In this comment it's mentioned that pilots in instrument conditions may wind up in a situation where they're inverted due to spatial disorientation, and be completely unaware of it until they fly out of the cloud.

Is that really something that can happen so easily?

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    $\begingroup$ A untrained pilot in unexpected IMC won't survive for 3 minutes. $\endgroup$ – ratchet freak Jan 30 '15 at 19:27
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    $\begingroup$ One of the flight instructors I took lessons from told me this actually happened to him (he took off into clouds and his artificial horizon died as soon as he was in the soup)...he popped out a few hundred feet later "at a crazy angle"... $\endgroup$ – Tim Jan 30 '15 at 21:01
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    $\begingroup$ huh, why does the AI always fail the second you go into the soup? $\endgroup$ – rbp Jan 31 '15 at 0:02
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    $\begingroup$ Isn't this exactly what happened to JFK Jr.? As shown in this week's Air Crash Investigation/Mayday. $\endgroup$ – Danny Beckett Jan 31 '15 at 0:45
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    $\begingroup$ @DannyBeckett: According to wikipedia, yes it was spatial disorientation. $\endgroup$ – mins Jan 31 '15 at 0:50

The short answer is "Yes", if the pilot is not properly trained, doesn't trust their instruments, or has an instrumentation failure.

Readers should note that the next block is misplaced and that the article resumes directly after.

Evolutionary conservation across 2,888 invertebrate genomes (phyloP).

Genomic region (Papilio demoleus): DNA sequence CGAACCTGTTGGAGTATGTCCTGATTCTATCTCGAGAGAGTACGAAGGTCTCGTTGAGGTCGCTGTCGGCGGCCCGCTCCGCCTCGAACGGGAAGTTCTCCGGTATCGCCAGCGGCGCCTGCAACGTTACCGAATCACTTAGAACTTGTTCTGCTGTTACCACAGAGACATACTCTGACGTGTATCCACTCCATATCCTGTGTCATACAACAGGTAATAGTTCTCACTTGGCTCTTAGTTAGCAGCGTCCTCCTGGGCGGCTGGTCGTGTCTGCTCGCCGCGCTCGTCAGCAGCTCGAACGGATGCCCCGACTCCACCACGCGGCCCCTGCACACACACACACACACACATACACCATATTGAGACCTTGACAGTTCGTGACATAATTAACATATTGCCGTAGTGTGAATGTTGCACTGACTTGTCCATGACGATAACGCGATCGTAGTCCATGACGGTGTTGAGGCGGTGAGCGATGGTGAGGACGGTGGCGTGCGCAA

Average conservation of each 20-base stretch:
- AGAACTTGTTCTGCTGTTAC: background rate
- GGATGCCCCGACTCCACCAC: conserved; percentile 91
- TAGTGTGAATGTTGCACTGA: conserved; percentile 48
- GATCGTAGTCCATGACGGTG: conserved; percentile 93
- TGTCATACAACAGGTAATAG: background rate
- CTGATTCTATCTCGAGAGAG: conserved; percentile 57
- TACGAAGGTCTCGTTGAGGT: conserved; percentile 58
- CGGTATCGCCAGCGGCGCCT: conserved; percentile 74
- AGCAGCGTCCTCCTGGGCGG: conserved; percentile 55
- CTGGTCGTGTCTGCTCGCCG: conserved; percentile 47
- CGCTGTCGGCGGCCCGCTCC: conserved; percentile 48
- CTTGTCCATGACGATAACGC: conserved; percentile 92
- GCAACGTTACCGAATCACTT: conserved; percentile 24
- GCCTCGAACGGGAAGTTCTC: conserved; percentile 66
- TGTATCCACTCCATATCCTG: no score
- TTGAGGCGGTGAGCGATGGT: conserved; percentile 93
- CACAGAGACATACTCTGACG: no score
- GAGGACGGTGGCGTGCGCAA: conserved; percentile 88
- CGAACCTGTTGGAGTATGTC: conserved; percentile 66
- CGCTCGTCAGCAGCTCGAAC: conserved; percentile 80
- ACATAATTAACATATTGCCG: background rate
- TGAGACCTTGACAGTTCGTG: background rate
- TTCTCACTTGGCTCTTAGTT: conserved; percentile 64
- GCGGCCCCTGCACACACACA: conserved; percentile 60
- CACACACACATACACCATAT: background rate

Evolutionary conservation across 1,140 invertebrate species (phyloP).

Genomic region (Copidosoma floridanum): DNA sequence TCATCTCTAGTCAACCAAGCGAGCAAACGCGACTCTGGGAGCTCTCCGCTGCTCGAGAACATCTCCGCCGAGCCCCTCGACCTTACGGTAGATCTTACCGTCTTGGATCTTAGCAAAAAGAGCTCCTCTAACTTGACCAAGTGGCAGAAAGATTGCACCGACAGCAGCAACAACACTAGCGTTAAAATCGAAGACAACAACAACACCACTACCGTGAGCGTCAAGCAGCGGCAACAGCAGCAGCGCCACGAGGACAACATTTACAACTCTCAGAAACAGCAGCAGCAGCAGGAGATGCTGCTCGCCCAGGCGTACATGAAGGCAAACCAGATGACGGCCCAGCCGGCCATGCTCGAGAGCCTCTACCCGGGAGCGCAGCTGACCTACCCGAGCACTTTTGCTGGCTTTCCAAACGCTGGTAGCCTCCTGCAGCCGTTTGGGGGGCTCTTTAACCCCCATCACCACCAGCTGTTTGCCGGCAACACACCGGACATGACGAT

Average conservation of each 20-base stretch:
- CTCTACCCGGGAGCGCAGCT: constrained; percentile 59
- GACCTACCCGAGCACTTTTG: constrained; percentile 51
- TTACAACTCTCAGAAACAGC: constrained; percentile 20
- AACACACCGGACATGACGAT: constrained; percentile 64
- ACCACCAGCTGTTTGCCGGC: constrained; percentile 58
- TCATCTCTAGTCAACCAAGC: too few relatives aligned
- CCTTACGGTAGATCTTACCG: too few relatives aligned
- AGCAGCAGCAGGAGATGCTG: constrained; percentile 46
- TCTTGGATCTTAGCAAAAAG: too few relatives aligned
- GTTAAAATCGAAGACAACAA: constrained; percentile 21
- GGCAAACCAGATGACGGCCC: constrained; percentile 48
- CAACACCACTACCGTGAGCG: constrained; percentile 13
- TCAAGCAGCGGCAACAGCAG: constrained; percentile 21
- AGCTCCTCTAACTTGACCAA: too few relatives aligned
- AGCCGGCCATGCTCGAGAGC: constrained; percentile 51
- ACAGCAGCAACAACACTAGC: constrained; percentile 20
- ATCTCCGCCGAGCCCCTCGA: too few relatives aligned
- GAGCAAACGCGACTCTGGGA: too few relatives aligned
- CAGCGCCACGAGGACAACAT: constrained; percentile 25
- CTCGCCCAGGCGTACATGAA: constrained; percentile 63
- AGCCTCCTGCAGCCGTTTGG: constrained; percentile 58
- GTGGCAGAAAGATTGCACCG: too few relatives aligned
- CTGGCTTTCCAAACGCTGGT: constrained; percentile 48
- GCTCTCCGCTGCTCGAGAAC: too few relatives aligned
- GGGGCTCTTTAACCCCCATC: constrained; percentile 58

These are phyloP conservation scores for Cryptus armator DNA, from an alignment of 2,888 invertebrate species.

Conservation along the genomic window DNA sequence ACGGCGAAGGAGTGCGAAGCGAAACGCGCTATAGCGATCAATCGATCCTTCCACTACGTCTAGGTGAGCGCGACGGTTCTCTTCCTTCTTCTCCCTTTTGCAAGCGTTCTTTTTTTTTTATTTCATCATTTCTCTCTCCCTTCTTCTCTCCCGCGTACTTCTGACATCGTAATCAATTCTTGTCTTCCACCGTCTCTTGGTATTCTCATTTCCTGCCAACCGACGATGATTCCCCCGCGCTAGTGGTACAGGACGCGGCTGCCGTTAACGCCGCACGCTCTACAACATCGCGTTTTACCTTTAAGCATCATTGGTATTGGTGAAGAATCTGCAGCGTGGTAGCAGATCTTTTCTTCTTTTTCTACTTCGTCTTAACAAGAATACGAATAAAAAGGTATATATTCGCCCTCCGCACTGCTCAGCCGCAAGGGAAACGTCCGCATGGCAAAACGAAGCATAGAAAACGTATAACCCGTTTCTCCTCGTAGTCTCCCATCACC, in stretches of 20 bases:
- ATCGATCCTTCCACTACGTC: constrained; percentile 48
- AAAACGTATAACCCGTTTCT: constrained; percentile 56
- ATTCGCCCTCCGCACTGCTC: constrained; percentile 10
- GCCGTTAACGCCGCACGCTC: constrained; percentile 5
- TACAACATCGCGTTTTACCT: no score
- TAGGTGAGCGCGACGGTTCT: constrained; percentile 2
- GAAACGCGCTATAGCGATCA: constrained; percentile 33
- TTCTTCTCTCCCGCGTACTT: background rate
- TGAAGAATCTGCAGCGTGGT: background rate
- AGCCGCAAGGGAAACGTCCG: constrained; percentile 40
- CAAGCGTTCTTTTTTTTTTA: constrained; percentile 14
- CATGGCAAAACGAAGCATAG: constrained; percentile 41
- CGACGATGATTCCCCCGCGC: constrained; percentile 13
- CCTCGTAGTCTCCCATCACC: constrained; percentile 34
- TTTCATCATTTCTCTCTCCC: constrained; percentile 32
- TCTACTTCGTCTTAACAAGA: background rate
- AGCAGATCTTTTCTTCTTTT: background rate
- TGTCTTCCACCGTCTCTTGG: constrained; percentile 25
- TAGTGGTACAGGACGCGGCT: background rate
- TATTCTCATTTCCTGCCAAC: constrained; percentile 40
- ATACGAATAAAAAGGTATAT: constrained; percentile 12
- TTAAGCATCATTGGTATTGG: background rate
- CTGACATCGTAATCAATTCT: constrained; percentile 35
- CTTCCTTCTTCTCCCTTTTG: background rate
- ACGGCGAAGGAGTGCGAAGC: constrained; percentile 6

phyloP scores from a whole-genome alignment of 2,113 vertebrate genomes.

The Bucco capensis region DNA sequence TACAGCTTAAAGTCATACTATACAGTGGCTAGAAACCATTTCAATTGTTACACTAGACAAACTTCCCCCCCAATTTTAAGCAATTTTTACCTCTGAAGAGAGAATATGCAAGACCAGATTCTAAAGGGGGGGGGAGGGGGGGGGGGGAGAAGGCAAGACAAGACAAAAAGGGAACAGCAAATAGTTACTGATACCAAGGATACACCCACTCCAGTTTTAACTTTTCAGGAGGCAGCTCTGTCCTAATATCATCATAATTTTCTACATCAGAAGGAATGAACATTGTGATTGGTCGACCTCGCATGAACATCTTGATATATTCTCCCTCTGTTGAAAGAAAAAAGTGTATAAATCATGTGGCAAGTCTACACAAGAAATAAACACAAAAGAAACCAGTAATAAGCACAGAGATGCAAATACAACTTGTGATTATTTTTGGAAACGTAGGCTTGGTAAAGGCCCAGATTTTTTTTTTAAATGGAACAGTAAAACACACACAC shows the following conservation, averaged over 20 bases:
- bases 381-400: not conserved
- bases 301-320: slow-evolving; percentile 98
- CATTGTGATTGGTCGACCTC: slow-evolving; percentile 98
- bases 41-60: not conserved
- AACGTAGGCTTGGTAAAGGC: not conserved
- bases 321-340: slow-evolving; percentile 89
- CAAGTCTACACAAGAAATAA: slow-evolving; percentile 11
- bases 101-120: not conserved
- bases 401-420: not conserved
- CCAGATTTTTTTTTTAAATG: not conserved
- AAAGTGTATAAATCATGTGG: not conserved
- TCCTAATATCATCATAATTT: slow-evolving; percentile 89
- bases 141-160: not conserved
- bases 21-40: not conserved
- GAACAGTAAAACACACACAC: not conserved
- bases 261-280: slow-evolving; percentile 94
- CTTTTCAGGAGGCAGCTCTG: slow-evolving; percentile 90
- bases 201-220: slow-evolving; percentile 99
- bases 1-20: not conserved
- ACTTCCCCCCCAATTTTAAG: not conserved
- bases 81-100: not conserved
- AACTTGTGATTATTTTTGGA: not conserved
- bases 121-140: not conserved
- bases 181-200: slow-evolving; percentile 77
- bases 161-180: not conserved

Without a visual reference (such as the real horizon or artificial horizon) it's very easy for a pilot to place their aircraft in an "unusual attitude" -- something other than the expected straight-and-level flight or commanded turn.
As humans we naturally rely on our inner ear and sense of balance to tell us what's "up" or "down", but in a moving aircraft you can move through a whole range of attitudes in "1G maneuvers" (where your body thinks down is where your seat is).
Little micro-movements we unconsciously make on the controls (or larger movements we may make consciously in response to turbulence or other perceved disturbances in the aircraft's attitude) based on what our ears and butts are telling us will eventually get us into trouble.

It's so easy that often instructors will have students create their own unusual attitudes in training by having the student close their eyes and simply try to fly straight and level - within a few minutes at most the student will invariably no longer be in level flight.

There's an exercise you can do on the ground to illustrate how imperfect your sense of balance and direction is, but it requires a large, flat, open area. We'll use an American Football field for this example:

  • Stand on one of the goal lines
  • Have a friend stand at the 50 yard line (about 45 meters away)
  • Close your eyes or put on a blindfold, count to ten, and walk directly toward your friend
  • Stop when you reach your friend (or your friend yells "STOP" because you're about to walk into a goal post)

Most people will not make it to their friend on the 50 yard line, because without a visual reference it's very hard to walk a straight line: You will veer off one way or the other, and some folks will even manage to walk in a complete circle (which is what eventually tends to happen over a large enough distance).
The same principles apply to flight, except there's a third dimension (vertical) to contend with.

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    $\begingroup$ And note that walking with closed eyes is still a lot easier, because the only motion is due to your legs and your brain can correct by correlating position and forces exerted by your legs. In an aircraft your platform is moving with you, so that this only adds to the confusion instead. $\endgroup$ – Jan Hudec Jan 31 '15 at 23:16

Yes, definitely. This is from an NTSB accident report: